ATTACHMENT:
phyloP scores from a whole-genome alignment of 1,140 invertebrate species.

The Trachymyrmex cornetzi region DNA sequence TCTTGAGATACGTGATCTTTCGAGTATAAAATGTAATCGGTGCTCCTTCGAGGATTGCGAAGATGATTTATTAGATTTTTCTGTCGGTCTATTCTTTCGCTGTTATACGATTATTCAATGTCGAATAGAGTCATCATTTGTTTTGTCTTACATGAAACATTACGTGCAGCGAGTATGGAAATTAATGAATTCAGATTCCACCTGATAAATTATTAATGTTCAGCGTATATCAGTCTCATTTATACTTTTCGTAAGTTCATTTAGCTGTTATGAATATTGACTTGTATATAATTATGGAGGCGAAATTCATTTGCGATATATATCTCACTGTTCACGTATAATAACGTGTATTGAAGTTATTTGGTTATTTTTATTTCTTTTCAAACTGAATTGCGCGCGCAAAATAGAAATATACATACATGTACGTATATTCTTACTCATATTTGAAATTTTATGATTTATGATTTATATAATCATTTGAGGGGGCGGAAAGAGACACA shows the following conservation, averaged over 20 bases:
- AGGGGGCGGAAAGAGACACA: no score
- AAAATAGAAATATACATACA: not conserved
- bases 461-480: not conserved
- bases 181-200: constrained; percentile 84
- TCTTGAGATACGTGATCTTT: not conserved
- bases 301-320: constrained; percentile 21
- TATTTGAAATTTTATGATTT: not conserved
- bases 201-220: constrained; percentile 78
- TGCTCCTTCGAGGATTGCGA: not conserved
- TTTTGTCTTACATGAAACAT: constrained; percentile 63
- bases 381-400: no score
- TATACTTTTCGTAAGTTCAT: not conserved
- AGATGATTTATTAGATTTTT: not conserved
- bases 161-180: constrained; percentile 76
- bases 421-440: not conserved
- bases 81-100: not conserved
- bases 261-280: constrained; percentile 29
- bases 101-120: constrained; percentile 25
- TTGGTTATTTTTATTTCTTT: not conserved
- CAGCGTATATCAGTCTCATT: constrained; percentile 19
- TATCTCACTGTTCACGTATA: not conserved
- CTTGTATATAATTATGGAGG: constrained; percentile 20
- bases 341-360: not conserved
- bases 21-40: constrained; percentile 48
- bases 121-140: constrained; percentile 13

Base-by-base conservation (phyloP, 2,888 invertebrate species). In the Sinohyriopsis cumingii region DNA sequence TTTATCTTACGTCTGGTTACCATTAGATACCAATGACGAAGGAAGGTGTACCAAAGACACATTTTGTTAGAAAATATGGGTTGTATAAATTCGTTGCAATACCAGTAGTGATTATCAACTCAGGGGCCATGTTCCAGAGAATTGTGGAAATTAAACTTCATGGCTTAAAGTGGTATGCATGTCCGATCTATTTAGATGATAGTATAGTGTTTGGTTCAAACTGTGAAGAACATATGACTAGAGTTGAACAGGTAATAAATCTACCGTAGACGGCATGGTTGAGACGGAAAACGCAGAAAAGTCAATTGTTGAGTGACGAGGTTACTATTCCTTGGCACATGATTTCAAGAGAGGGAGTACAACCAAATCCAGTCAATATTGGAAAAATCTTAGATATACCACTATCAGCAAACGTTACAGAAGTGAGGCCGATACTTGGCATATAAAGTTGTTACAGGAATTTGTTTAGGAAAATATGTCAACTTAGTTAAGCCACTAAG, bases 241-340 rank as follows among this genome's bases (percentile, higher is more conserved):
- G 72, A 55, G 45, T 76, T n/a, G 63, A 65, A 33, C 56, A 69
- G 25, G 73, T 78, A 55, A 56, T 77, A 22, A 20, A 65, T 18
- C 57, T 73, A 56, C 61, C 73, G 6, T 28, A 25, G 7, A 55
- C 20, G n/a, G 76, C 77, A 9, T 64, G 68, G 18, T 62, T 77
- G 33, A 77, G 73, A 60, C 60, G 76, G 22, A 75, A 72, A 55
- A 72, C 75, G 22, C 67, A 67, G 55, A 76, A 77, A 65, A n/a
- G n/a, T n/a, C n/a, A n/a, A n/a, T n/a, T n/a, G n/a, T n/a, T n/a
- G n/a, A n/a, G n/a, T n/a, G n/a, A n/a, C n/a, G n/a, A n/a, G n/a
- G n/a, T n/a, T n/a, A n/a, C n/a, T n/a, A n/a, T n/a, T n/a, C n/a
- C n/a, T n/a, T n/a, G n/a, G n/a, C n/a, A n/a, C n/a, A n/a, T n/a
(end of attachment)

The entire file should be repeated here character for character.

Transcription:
phyloP scores from a whole-genome alignment of 1,140 invertebrate species.

The Trachymyrmex cornetzi region DNA sequence TCTTGAGATACGTGATCTTTCGAGTATAAAATGTAATCGGTGCTCCTTCGAGGATTGCGAAGATGATTTATTAGATTTTTCTGTCGGTCTATTCTTTCGCTGTTATACGATTATTCAATGTCGAATAGAGTCATCATTTGTTTTGTCTTACATGAAACATTACGTGCAGCGAGTATGGAAATTAATGAATTCAGATTCCACCTGATAAATTATTAATGTTCAGCGTATATCAGTCTCATTTATACTTTTCGTAAGTTCATTTAGCTGTTATGAATATTGACTTGTATATAATTATGGAGGCGAAATTCATTTGCGATATATATCTCACTGTTCACGTATAATAACGTGTATTGAAGTTATTTGGTTATTTTTATTTCTTTTCAAACTGAATTGCGCGCGCAAAATAGAAATATACATACATGTACGTATATTCTTACTCATATTTGAAATTTTATGATTTATGATTTATATAATCATTTGAGGGGGCGGAAAGAGACACA shows the following conservation, averaged over 20 bases:
- AGGGGGCGGAAAGAGACACA: no score
- AAAATAGAAATATACATACA: not conserved
- bases 461-480: not conserved
- bases 181-200: constrained; percentile 84
- TCTTGAGATACGTGATCTTT: not conserved
- bases 301-320: constrained; percentile 21
- TATTTGAAATTTTATGATTT: not conserved
- bases 201-220: constrained; percentile 78
- TGCTCCTTCGAGGATTGCGA: not conserved
- TTTTGTCTTACATGAAACAT: constrained; percentile 63
- bases 381-400: no score
- TATACTTTTCGTAAGTTCAT: not conserved
- AGATGATTTATTAGATTTTT: not conserved
- bases 161-180: constrained; percentile 76
- bases 421-440: not conserved
- bases 81-100: not conserved
- bases 261-280: constrained; percentile 29
- bases 101-120: constrained; percentile 25
- TTGGTTATTTTTATTTCTTT: not conserved
- CAGCGTATATCAGTCTCATT: constrained; percentile 19
- TATCTCACTGTTCACGTATA: not conserved
- CTTGTATATAATTATGGAGG: constrained; percentile 20
- bases 341-360: not conserved
- bases 21-40: constrained; percentile 48
- bases 121-140: constrained; percentile 13

Base-by-base conservation (phyloP, 2,888 invertebrate species). In the Sinohyriopsis cumingii region DNA sequence TTTATCTTACGTCTGGTTACCATTAGATACCAATGACGAAGGAAGGTGTACCAAAGACACATTTTGTTAGAAAATATGGGTTGTATAAATTCGTTGCAATACCAGTAGTGATTATCAACTCAGGGGCCATGTTCCAGAGAATTGTGGAAATTAAACTTCATGGCTTAAAGTGGTATGCATGTCCGATCTATTTAGATGATAGTATAGTGTTTGGTTCAAACTGTGAAGAACATATGACTAGAGTTGAACAGGTAATAAATCTACCGTAGACGGCATGGTTGAGACGGAAAACGCAGAAAAGTCAATTGTTGAGTGACGAGGTTACTATTCCTTGGCACATGATTTCAAGAGAGGGAGTACAACCAAATCCAGTCAATATTGGAAAAATCTTAGATATACCACTATCAGCAAACGTTACAGAAGTGAGGCCGATACTTGGCATATAAAGTTGTTACAGGAATTTGTTTAGGAAAATATGTCAACTTAGTTAAGCCACTAAG, bases 241-340 rank as follows among this genome's bases (percentile, higher is more conserved):
- G 72, A 55, G 45, T 76, T n/a, G 63, A 65, A 33, C 56, A 69
- G 25, G 73, T 78, A 55, A 56, T 77, A 22, A 20, A 65, T 18
- C 57, T 73, A 56, C 61, C 73, G 6, T 28, A 25, G 7, A 55
- C 20, G n/a, G 76, C 77, A 9, T 64, G 68, G 18, T 62, T 77
- G 33, A 77, G 73, A 60, C 60, G 76, G 22, A 75, A 72, A 55
- A 72, C 75, G 22, C 67, A 67, G 55, A 76, A 77, A 65, A n/a
- G n/a, T n/a, C n/a, A n/a, A n/a, T n/a, T n/a, G n/a, T n/a, T n/a
- G n/a, A n/a, G n/a, T n/a, G n/a, A n/a, C n/a, G n/a, A n/a, G n/a
- G n/a, T n/a, T n/a, A n/a, C n/a, T n/a, A n/a, T n/a, T n/a, C n/a
- C n/a, T n/a, T n/a, G n/a, G n/a, C n/a, A n/a, C n/a, A n/a, T n/a